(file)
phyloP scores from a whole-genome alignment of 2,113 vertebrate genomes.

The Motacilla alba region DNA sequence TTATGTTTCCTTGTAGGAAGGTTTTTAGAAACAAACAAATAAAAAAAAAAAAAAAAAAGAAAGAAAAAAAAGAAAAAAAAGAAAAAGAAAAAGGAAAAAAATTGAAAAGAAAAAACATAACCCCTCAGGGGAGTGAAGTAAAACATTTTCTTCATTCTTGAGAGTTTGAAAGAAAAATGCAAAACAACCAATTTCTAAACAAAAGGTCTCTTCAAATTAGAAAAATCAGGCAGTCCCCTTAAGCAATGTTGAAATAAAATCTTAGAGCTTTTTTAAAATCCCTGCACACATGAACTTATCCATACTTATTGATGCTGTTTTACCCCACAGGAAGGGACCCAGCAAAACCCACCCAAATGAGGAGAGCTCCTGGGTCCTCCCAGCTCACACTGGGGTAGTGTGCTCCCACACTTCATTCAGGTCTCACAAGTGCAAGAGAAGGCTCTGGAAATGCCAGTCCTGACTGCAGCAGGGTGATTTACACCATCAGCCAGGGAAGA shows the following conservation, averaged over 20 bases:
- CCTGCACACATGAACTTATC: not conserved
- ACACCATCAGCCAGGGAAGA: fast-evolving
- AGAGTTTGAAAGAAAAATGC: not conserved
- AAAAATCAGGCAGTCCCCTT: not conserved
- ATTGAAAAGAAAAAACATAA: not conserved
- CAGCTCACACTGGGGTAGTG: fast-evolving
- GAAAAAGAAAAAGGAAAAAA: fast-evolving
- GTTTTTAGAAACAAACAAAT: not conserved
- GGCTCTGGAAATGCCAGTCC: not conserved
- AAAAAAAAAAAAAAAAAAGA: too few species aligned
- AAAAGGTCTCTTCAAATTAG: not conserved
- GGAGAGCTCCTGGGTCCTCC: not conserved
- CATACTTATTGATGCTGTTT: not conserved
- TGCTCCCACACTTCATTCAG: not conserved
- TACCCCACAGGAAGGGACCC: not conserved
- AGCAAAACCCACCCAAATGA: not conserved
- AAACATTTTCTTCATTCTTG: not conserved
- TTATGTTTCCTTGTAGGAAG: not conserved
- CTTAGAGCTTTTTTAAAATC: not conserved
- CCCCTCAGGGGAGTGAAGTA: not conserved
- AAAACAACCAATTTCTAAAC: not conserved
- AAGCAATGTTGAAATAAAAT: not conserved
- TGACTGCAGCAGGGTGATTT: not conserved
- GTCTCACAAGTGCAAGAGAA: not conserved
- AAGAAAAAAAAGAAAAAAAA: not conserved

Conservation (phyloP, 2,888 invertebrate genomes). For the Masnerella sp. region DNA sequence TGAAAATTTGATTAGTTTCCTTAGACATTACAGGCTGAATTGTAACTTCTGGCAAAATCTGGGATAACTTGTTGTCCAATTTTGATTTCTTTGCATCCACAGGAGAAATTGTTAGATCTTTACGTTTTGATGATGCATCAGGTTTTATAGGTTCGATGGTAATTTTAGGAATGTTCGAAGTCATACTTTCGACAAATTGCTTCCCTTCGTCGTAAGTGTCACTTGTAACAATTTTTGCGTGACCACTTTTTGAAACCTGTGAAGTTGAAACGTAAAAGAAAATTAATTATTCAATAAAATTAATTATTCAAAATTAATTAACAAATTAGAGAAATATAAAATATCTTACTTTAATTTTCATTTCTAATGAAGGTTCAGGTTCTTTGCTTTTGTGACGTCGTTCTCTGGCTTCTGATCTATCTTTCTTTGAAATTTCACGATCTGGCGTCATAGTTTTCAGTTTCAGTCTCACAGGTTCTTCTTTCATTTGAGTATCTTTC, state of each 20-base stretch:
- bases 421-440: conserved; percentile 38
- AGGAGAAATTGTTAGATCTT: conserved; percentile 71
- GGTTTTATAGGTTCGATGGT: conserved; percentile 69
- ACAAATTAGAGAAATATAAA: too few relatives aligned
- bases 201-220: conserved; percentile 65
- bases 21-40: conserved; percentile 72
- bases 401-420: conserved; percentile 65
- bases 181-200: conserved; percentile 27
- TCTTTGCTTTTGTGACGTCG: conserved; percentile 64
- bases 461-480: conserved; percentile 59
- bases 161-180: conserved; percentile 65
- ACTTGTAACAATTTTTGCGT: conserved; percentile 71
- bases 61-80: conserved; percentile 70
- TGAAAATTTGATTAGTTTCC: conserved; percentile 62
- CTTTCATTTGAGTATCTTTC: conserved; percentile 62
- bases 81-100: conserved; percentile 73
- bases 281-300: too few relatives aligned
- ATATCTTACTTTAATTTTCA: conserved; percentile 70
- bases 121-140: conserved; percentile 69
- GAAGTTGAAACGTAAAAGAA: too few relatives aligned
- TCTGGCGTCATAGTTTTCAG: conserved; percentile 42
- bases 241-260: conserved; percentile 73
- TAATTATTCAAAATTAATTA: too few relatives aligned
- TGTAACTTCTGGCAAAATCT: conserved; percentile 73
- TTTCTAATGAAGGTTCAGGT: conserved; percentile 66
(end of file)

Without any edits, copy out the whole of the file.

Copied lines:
phyloP scores from a whole-genome alignment of 2,113 vertebrate genomes.

The Motacilla alba region DNA sequence TTATGTTTCCTTGTAGGAAGGTTTTTAGAAACAAACAAATAAAAAAAAAAAAAAAAAAGAAAGAAAAAAAAGAAAAAAAAGAAAAAGAAAAAGGAAAAAAATTGAAAAGAAAAAACATAACCCCTCAGGGGAGTGAAGTAAAACATTTTCTTCATTCTTGAGAGTTTGAAAGAAAAATGCAAAACAACCAATTTCTAAACAAAAGGTCTCTTCAAATTAGAAAAATCAGGCAGTCCCCTTAAGCAATGTTGAAATAAAATCTTAGAGCTTTTTTAAAATCCCTGCACACATGAACTTATCCATACTTATTGATGCTGTTTTACCCCACAGGAAGGGACCCAGCAAAACCCACCCAAATGAGGAGAGCTCCTGGGTCCTCCCAGCTCACACTGGGGTAGTGTGCTCCCACACTTCATTCAGGTCTCACAAGTGCAAGAGAAGGCTCTGGAAATGCCAGTCCTGACTGCAGCAGGGTGATTTACACCATCAGCCAGGGAAGA shows the following conservation, averaged over 20 bases:
- CCTGCACACATGAACTTATC: not conserved
- ACACCATCAGCCAGGGAAGA: fast-evolving
- AGAGTTTGAAAGAAAAATGC: not conserved
- AAAAATCAGGCAGTCCCCTT: not conserved
- ATTGAAAAGAAAAAACATAA: not conserved
- CAGCTCACACTGGGGTAGTG: fast-evolving
- GAAAAAGAAAAAGGAAAAAA: fast-evolving
- GTTTTTAGAAACAAACAAAT: not conserved
- GGCTCTGGAAATGCCAGTCC: not conserved
- AAAAAAAAAAAAAAAAAAGA: too few species aligned
- AAAAGGTCTCTTCAAATTAG: not conserved
- GGAGAGCTCCTGGGTCCTCC: not conserved
- CATACTTATTGATGCTGTTT: not conserved
- TGCTCCCACACTTCATTCAG: not conserved
- TACCCCACAGGAAGGGACCC: not conserved
- AGCAAAACCCACCCAAATGA: not conserved
- AAACATTTTCTTCATTCTTG: not conserved
- TTATGTTTCCTTGTAGGAAG: not conserved
- CTTAGAGCTTTTTTAAAATC: not conserved
- CCCCTCAGGGGAGTGAAGTA: not conserved
- AAAACAACCAATTTCTAAAC: not conserved
- AAGCAATGTTGAAATAAAAT: not conserved
- TGACTGCAGCAGGGTGATTT: not conserved
- GTCTCACAAGTGCAAGAGAA: not conserved
- AAGAAAAAAAAGAAAAAAAA: not conserved

Conservation (phyloP, 2,888 invertebrate genomes). For the Masnerella sp. region DNA sequence TGAAAATTTGATTAGTTTCCTTAGACATTACAGGCTGAATTGTAACTTCTGGCAAAATCTGGGATAACTTGTTGTCCAATTTTGATTTCTTTGCATCCACAGGAGAAATTGTTAGATCTTTACGTTTTGATGATGCATCAGGTTTTATAGGTTCGATGGTAATTTTAGGAATGTTCGAAGTCATACTTTCGACAAATTGCTTCCCTTCGTCGTAAGTGTCACTTGTAACAATTTTTGCGTGACCACTTTTTGAAACCTGTGAAGTTGAAACGTAAAAGAAAATTAATTATTCAATAAAATTAATTATTCAAAATTAATTAACAAATTAGAGAAATATAAAATATCTTACTTTAATTTTCATTTCTAATGAAGGTTCAGGTTCTTTGCTTTTGTGACGTCGTTCTCTGGCTTCTGATCTATCTTTCTTTGAAATTTCACGATCTGGCGTCATAGTTTTCAGTTTCAGTCTCACAGGTTCTTCTTTCATTTGAGTATCTTTC, state of each 20-base stretch:
- bases 421-440: conserved; percentile 38
- AGGAGAAATTGTTAGATCTT: conserved; percentile 71
- GGTTTTATAGGTTCGATGGT: conserved; percentile 69
- ACAAATTAGAGAAATATAAA: too few relatives aligned
- bases 201-220: conserved; percentile 65
- bases 21-40: conserved; percentile 72
- bases 401-420: conserved; percentile 65
- bases 181-200: conserved; percentile 27
- TCTTTGCTTTTGTGACGTCG: conserved; percentile 64
- bases 461-480: conserved; percentile 59
- bases 161-180: conserved; percentile 65
- ACTTGTAACAATTTTTGCGT: conserved; percentile 71
- bases 61-80: conserved; percentile 70
- TGAAAATTTGATTAGTTTCC: conserved; percentile 62
- CTTTCATTTGAGTATCTTTC: conserved; percentile 62
- bases 81-100: conserved; percentile 73
- bases 281-300: too few relatives aligned
- ATATCTTACTTTAATTTTCA: conserved; percentile 70
- bases 121-140: conserved; percentile 69
- GAAGTTGAAACGTAAAAGAA: too few relatives aligned
- TCTGGCGTCATAGTTTTCAG: conserved; percentile 42
- bases 241-260: conserved; percentile 73
- TAATTATTCAAAATTAATTA: too few relatives aligned
- TGTAACTTCTGGCAAAATCT: conserved; percentile 73
- TTTCTAATGAAGGTTCAGGT: conserved; percentile 66